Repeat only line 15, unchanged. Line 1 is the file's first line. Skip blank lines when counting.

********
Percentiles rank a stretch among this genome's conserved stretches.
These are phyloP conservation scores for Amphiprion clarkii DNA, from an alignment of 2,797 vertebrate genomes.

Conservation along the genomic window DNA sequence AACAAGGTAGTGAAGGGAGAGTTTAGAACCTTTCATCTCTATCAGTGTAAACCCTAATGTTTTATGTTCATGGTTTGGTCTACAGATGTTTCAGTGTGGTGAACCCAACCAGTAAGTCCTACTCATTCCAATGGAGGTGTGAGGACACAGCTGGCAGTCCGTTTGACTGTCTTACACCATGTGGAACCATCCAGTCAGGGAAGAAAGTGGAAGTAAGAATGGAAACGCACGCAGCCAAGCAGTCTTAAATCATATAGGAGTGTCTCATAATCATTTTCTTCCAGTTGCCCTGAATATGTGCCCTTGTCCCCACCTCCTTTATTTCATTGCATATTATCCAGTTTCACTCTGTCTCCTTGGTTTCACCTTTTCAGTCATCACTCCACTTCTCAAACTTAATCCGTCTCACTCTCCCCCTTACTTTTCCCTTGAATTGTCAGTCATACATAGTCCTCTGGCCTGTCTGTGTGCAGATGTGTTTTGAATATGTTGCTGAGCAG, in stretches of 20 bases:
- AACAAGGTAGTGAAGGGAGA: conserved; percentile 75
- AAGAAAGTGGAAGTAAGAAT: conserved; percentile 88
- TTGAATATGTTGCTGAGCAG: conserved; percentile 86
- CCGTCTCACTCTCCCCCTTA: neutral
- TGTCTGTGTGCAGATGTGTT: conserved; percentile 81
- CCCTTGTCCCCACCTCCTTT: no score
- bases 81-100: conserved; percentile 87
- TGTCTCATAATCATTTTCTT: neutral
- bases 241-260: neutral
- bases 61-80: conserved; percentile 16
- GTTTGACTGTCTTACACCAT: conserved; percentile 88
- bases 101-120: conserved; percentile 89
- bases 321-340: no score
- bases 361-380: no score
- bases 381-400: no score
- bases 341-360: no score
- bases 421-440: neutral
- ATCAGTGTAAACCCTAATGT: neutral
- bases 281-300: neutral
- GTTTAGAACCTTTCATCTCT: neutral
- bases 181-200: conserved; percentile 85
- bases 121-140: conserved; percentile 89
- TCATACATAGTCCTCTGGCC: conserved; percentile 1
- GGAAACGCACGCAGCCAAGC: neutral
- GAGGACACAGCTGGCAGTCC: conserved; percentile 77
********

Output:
- bases 101-120: conserved; percentile 89